||Most industrial applications such as aerospace, automobile, biomedical and defense areas need materials that must operate in increasingly extreme and complex environments. As no single existing alloy can meet all the requirements of a system component, the successful design and processing of a gradual change in composition and microstructure, thus properties, over the whole material is gaining considerable attention in the materials science and engineering society. In concept, functionally graded materials (FGMs) are attractive. In practice, FGMs are often susceptible to processing defects linked to prohibitively time-consuming, empirical process development without the ability to predictively determine and/or rapidly screen experimentally viable pathways (composition and process parameters) to optimize their production. Due to these limitations, the actual performance of FGMs relative to conventionally joined parts remains to be validated and optimized. This symposium focuses on all aspects of the science and technology that will enable controlling microstructure and properties of graded materials, from thermodynamic, kinetic, property, and microstructure evolution simulations to rapid processing, in situ characterization, and understanding of defect formation.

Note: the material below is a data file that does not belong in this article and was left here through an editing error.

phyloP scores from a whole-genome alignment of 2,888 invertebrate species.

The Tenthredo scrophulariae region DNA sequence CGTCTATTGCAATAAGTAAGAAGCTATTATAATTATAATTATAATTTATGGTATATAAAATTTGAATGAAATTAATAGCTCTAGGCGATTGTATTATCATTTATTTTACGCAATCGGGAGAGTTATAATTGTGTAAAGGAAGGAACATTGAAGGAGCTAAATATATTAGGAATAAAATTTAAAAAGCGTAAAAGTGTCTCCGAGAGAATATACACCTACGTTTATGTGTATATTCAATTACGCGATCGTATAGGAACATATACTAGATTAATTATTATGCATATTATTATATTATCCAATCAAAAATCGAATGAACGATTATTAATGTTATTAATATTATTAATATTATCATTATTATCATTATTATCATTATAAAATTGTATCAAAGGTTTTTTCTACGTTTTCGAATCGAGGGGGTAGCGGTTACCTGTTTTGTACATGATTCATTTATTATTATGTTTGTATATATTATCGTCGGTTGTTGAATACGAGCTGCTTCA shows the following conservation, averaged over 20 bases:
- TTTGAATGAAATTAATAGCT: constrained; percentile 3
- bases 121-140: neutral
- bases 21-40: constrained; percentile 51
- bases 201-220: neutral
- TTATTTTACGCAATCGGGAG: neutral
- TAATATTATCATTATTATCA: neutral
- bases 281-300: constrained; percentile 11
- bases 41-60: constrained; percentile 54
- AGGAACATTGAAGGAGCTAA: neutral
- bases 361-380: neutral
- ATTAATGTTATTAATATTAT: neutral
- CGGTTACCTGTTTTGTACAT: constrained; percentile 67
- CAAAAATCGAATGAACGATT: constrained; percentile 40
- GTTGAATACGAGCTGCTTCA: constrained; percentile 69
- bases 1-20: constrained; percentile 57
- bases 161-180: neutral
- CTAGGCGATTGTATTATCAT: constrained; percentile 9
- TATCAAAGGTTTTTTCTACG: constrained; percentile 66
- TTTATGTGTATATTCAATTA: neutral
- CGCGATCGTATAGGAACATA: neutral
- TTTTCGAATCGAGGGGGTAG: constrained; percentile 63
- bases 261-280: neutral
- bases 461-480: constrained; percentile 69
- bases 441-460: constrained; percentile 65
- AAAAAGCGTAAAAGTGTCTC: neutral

Specific topics include, but are not limited to:
• Development and demonstration of computational-experimental platforms to produce viable graded components ready for various types of advanced testing
• Development of new graded materials for targeted applications (i.e., optimize specific properties)
• Computational prediction of optimal material gradients with minimal processing defects such as porosity
• Development of processing and characterization methods for rapid FGM optimization
• Understanding of solidification, phase stability, and phase transformation in FGMs